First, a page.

February 25, 2016

#FreeKesha: The Verdict & Why the Evidence is Irrelevant.

Singer Kesha

The pop-singer Kesha’s case is raging right now and I am enraged by the rage.

Follow me? I don’t suppose you will.

I may be an incoherent bumbling idiot whilst put together this complete stab towards Sony and Dr. Luke. Let me explain: my enragement about the rage has to do with the timing and the focus.

As a society, our care factor has to do with what’s popping at any given moment by media instead of caring enough to decrease the number of things that may pop in the first place.

If, for instance, verbal, mental and physical abuse of women was taken more seriously by the American public writ large, people would either be less inclined to do it or they would be dealt with in a more swift fashion—both of which would lessen the impact.

While I am pro-Kesha all the way, America’s focus on her should extend to the women without the voice and the legions of followers.

As I type this, 24 women are being raped every minute.

Who and where are the perpetrators? Like the question of how many licks it takes to get to the Tootsie Roll center of a Tootsie Pop, the world may never know. (Yes, I chose to be slightly humorous here because I cannot let my anger for the perp’s overwhelm my message.)

The overly logical and generally conservative observer of the Kesha’s court case may note that there is no evidence that Dr. Luke physically assaulted her or abused and took advantage of her with drugs.

From what I’ve read, there is merely the word of Kesha against the word of Dr. Luke. My care factor, however, with this lack of evidence, is at a negative twelve, at least as it applies to Kesha being able to move forward.

If Dr. Luke were an honorable man, he would have marched up to the Sony office and urged them to release Kesha from her contract. This has nothing to do with whether he did anything to her and everything to do with him knowing her state of mind and level of comfort.

I fully understand Dr. Luke, or anyone who feels they are innocent, defending himself publicly like he has but it would be quite easy to defend himself and still protect her. He could explain to them that while he protests his innocence, he does not want to put himself or Kesha or Sony in a state of discomfort.

But no, he decided to fight tooth and nail on all fronts. It’s as if he wants to win and keep her under his thumb in some way. Strange for an innocent guy, eh?

There are also those from the same point of view that would suggest that Sony ought not pay for the sins of Dr. Luke and she is not required to work with Dr. Luke as her producer. Sony will be flexible with her recording location and the people she works with. Fa la la la la.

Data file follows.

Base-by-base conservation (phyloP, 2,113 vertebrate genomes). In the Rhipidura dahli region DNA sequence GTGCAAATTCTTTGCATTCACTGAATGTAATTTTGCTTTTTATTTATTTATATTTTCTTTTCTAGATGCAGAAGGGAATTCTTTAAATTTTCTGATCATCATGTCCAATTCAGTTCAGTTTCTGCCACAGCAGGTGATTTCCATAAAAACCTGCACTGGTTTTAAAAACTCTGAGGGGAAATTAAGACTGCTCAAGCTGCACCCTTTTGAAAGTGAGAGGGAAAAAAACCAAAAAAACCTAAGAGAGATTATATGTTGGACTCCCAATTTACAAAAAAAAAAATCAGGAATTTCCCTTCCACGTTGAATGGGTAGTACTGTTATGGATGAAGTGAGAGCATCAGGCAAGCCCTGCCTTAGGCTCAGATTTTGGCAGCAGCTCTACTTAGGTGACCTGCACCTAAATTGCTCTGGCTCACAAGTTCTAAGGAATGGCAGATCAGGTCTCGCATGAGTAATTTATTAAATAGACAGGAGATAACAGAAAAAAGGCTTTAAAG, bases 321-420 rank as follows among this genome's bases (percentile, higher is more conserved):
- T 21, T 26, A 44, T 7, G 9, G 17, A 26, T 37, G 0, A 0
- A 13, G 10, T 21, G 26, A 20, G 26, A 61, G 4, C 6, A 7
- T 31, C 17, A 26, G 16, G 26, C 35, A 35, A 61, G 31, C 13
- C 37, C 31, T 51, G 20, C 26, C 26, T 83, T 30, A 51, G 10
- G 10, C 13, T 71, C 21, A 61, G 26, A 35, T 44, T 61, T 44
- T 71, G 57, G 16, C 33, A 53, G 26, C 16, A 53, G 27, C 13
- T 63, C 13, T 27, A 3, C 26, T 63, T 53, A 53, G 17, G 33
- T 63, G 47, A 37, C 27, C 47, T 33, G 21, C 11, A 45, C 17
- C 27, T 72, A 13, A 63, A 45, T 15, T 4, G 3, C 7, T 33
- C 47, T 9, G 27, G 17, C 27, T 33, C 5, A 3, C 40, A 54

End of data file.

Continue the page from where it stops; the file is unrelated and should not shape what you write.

To those I say:

When you believe that your abuser has gone unchecked by the company that is writing your check than you are not going to be comfortable doing sound checks in the same vicinity of the abuser or the company. It’s like telling a woman that is being abused by her husband to just sleep in a different room. Exactly. (Serenity now, serenity…)

Thousands of women saw what Sony and Dr. Luke did, as well as the verdict from the judge that refused to let Kesha out of her contract and these women could give a hill of beans about the contract. The message they received is that a woman that said she was abused just lost to big money, a man and the legal system.

I wonder if it will deter them from reporting a cycle of abuse they are going through? And by the way, my wonder lasted about an eighth of a second. Of course it will deter them. And there will be casualties.

I know that Dr. Luke has decided that his own pride and self preservation is more important than the comfort of someone else. And by comfort, I’m not talking about Wrangler jeans and a damn feather pillow. I am talking about the comfort of the head, the heart and the soul.

These are things that don’t get healed when one of the greatest healing powers, music, is also your career, and you are forced to express yourself in the same vicinity that has just marginalized your comfort.

So yeah, I don’t know all the facts of the case.

I could not swear under oath that Dr. Luke did anything in the neighborhood of physical or drug abuse to or with Kesha. But I do know that Dr. Luke and Sony have just deterred abuse victims from coming forward and delayed the comfort of a singer that makes people happy for a living and yet can’t find a happy bone in her body whilst she is trapped in a contract with a bunch of hacks that have no regard for the impact they just made.

Speaking of, isn’t this the same corporation hat was hacked and within those hacks was found to be experienced in the unequal pay of women?

P.S. A popular reply from Sony, Dr. Luke and the overly logical and conservative has been that if Kesha can get out of her contract for this, what’s to stop any artist from getting out of their contract for this or lesser accusations? To which I say, if I owned a company and I was worried about people filling complaints or breaking the terms of a contract, I would likely ask myself what kind of culture I have created that would lead to such complaints and breaks—just throwing it out there in case you want to catch it.


Author: Chris Armstrong

Editor: Sara Kärpänen

Photo: Gavin Huang / WikiMedia Commons

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